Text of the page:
Reducing the size of the Debian Installation Footprint

It may be useful to reduce the size of the installation footprint on Embedded systems, or on older computers or laptops with limited drive space, or in cases where a small installation is preferred. Minimal systems in general also carry security benefits because fewer packages means that there are fewer security exploits available.

Remove non-critical packages

The following packages are non-critical and can be removed:

The following packages cannot be removed, even though marked as optional:

# Remove non-critical packages (don't remove busybox -> don't sure if this ist still a problem on debian 7)
# ~i -> list all installed packages
# !~M -> don't list automatic installed packages
# !~prequired -> don't list packages with priority required
# !~pimportant -> don't list packages with priority important
# !~R~prequired -> don't list dependency packages of required packages
# !~R~pimportant -> don't list dependency packages of important packages
# !~R~R~prequired -> don't list dependency packages of dependency packages of required packages -.- (two levels should be enough. Have not found a recursive option)
# !~R~R~pimportant -> ... required packages
# !busybox -> don't list busybox
# !grub -> don't list grub (we need a boot manager. If LILO or something else is used change this)
# !initramfs-tools -> don't list initramfs-tools (else the kernel is gone)

apt-get purge $(aptitude search '~i!~M!~prequired!~pimportant!~R~prequired!~R~R~prequired!~R~pimportant!~R~R~pimportant!busybox!grub!initramfs-tools' | awk '{print $2}')
apt-get purge aptitude
apt-get autoremove
apt-get clean

Reconfigure apt so that it does not install additional packages

Add the following entries to the /etc/apt/apt.conf configuration file:

APT::Install-Recommends "0" ; APT::Install-Suggests "0" ;

Replace packages with smaller equivalents

Remove unwanted files at install time

Unwanted files, like most of the files from the following sections, can be removed at install time by using dpkg filters, see dpkg(1) --path-exclude and --path-include options.

Remove unnecessary packages in general

Apt has an inbuilt feature to remove files that are no longer required by your system. Run the following command to remove unnecessary packages:

# apt autoremove

Unfortunately, apt does not always manage to find and purge all unused files. This can be a problem particularly when a program has been installed outside of apt (such as with make install). Therefore, the best solution to removing unnecessary packages is to not install them in the first place.

deborphan is a useful package for finding any other unnecessary packages in the system. To find such packages run:

deborphan --guess-all

Be careful when removing suggested packages, as they may have package dependencies that may still required by your system.

Packages can be deleted manually if needed be and you know what you are doing. Just be sure to know exactly what is being removed by checking the packages information:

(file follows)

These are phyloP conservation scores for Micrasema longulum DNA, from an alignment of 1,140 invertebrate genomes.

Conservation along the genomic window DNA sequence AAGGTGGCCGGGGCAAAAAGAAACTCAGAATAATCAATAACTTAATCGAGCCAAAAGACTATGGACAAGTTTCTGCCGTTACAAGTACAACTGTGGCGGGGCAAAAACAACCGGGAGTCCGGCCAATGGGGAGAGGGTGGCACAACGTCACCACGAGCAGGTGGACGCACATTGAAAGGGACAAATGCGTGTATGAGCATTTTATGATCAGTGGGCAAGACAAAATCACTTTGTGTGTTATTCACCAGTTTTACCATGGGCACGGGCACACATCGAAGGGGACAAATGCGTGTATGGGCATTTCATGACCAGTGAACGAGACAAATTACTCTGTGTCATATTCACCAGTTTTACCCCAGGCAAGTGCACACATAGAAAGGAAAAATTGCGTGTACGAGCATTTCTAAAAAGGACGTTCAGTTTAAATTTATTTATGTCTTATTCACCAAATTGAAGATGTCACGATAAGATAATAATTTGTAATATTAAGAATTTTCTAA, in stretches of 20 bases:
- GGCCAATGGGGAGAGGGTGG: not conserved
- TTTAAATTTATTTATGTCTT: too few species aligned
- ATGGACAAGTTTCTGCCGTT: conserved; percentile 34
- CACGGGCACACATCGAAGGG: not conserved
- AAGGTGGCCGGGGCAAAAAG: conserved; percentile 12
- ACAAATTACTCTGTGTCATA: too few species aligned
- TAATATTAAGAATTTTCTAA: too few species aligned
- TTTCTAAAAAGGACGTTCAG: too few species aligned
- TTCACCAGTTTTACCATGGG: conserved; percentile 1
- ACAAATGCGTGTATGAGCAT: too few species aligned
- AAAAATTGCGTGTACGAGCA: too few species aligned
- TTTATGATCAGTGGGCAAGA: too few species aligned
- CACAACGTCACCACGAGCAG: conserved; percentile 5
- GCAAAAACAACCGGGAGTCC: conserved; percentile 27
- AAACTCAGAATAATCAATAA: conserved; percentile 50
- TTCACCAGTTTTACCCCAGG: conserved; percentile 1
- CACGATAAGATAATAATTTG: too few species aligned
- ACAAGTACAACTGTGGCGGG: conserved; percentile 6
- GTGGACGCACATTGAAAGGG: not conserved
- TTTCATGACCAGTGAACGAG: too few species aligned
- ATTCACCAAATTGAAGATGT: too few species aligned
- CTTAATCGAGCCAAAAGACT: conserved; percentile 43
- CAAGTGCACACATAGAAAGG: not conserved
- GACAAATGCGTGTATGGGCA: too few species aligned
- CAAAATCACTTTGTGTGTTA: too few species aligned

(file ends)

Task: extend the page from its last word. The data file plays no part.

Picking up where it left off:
apt show <package name>

When removing packages, make sure to not break Debian!

Remove unnecessary locale files

The introduction of LanguagePacks (tdebs) may also help in reducing the size of the installation footprint.

Note: See the dpkg filters.

Remove foreign language man files

With appropriate privileges, it is possible to remove the foreign man pages as follows:

rm -rf /usr/share/man/??
rm -rf /usr/share/man/??_*

Note: See the dpkg filters.

Remove unnecessary kernel modules

Build a smaller kernel using fewer options

Reduce the size of the X installation footprint

Reduce the size of the initramfs

create /etc/initramfs-tools/conf.d/compress with the content


Remove unnecessary ipv6 files

If you are using only [ipv4] internally, then the following [ipv6] files can be removed:

Remove /etc/alternatives

If your applications have been mapped using traditional methods, then it is possible to remove the /etc/alternatives directory.

/!\ The gain is extremely minor, and there's no much point in doing this.

Replace the getty processes with the ngetty single process daemon

The getty processes can be replaced by the ngetty single process daemon to reduce virtual memory utilization:

Use busybox built-ins instead of full packages

You can use the tiny busybox tools instead of installing full packages. Run busybox to see which applets are available. man busybox gives you details on each applets and which parameters are supported. e.g. busybox df starts the df applet from busybox.

Add busybox less to the Debian Alternatives System as pager

Debian Alternatives System doesn't link to two words like "busybox less". If you just create a symbolic link in /usr/local/bin (ln -s /bin/busybox /usr/local/bin/less) then every time you call less, busybox less will be started since echo $PATH

The solution is to create a shell script named busybox.less that calls "busybox less $@".

cd /usr/local/bin
echo /bin/busybox less \$\@ >busybox.less
chmod +x busybox.less
echo 'export PAGER="pager" >>/etc/profile
#pager without -s because busybox less doesn't support -s (--squeeze-blank-lines), default is "pager -s"
update-alternatives --install /usr/bin/pager pager /usr/local/bin/busybox.less 40 \
          --slave /usr/share/man/man1/pager.1.gz pager.1.gz /usr/share/man/man1/busybox.1.gz
update-alternatives --config pager #activate "busybox less" manually

Rebuilding packages using the Tiny C Compiler

Rebuilding packages using the Tiny C Compiler does not reduce size of packages. Differences between tcc and gcc

Compress binaries/libraries using UPX

If they don't reside on btrfs with transparent filesystem compresssion on. Do this with care, some systems are not supported by UPX, and some binaries break. See: